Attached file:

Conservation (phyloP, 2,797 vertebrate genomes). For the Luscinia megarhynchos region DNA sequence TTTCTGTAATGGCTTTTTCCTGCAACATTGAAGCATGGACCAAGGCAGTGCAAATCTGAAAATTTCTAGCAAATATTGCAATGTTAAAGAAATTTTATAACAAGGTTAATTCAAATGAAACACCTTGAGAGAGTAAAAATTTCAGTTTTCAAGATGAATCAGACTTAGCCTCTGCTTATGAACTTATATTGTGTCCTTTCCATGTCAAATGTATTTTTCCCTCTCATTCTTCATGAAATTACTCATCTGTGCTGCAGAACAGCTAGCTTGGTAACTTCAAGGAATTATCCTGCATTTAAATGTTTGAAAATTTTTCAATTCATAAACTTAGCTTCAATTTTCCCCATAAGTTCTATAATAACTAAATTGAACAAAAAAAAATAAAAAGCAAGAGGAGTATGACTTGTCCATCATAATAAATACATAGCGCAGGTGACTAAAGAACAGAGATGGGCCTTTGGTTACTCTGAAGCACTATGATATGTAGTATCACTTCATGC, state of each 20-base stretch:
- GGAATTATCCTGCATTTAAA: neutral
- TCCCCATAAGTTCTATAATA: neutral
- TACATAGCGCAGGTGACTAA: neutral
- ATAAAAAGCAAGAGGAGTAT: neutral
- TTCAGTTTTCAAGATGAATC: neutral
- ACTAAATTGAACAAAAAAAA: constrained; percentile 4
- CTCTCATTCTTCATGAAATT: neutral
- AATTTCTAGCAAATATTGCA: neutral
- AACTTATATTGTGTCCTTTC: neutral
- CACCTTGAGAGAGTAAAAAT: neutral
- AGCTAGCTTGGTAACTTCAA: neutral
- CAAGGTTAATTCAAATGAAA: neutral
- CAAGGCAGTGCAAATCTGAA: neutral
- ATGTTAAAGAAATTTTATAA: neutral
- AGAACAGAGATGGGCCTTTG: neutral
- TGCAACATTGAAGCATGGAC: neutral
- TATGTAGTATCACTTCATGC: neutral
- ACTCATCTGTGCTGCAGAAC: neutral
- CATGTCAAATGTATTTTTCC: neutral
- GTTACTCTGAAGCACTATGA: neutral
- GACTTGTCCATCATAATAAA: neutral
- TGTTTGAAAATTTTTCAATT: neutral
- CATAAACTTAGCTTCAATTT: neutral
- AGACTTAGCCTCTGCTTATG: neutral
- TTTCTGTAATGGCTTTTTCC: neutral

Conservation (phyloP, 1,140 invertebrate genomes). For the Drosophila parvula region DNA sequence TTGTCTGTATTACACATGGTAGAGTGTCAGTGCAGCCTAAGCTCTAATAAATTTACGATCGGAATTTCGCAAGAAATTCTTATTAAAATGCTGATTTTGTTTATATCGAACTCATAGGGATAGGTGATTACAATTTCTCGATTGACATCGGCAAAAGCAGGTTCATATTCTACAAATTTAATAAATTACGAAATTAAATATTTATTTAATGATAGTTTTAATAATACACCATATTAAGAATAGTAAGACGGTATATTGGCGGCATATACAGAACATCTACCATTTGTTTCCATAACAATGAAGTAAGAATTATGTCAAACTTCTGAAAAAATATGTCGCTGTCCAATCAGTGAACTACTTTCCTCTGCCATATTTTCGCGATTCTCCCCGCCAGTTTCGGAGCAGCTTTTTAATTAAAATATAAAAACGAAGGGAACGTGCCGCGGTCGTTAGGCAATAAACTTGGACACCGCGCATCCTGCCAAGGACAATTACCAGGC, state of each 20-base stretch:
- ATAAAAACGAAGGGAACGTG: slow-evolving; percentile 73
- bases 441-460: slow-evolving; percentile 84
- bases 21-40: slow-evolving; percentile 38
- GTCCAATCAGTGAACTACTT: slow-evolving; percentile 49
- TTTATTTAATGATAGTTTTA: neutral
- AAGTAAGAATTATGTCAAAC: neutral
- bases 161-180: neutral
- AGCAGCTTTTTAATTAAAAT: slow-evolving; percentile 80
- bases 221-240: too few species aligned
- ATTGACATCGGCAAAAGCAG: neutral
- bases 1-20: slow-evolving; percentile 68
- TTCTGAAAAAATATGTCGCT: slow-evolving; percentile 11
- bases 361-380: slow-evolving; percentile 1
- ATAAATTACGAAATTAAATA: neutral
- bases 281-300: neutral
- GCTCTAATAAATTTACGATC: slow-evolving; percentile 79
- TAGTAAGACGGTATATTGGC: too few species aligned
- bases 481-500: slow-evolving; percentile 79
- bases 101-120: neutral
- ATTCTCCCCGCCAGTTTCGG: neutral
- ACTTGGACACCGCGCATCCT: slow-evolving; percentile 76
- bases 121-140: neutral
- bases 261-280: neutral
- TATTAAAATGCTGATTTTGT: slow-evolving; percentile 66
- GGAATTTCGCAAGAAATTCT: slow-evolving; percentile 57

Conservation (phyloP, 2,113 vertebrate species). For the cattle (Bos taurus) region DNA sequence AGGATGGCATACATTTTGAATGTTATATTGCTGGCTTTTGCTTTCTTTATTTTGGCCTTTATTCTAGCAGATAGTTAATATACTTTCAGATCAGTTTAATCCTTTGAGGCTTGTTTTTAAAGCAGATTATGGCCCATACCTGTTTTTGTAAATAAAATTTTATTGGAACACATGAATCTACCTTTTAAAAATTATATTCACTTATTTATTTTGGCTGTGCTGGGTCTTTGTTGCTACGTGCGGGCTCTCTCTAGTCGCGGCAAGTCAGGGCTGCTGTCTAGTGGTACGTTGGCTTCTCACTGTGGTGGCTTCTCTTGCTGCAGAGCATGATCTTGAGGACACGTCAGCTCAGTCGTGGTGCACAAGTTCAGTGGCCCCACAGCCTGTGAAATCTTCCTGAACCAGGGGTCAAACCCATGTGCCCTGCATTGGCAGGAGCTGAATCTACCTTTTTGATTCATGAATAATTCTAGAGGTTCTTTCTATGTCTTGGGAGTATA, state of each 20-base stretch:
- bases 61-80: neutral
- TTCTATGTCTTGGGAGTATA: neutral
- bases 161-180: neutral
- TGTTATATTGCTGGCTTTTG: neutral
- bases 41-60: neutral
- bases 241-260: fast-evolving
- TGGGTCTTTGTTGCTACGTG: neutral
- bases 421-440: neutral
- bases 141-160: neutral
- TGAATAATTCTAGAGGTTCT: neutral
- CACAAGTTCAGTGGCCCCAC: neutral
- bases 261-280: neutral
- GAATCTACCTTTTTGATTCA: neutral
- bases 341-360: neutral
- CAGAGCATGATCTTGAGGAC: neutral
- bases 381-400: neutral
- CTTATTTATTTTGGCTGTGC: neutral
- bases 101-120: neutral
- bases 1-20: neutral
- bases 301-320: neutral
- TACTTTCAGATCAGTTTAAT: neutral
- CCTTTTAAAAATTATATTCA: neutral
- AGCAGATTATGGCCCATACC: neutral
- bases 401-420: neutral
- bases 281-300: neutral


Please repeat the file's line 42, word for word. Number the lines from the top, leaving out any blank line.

- bases 281-300: neutral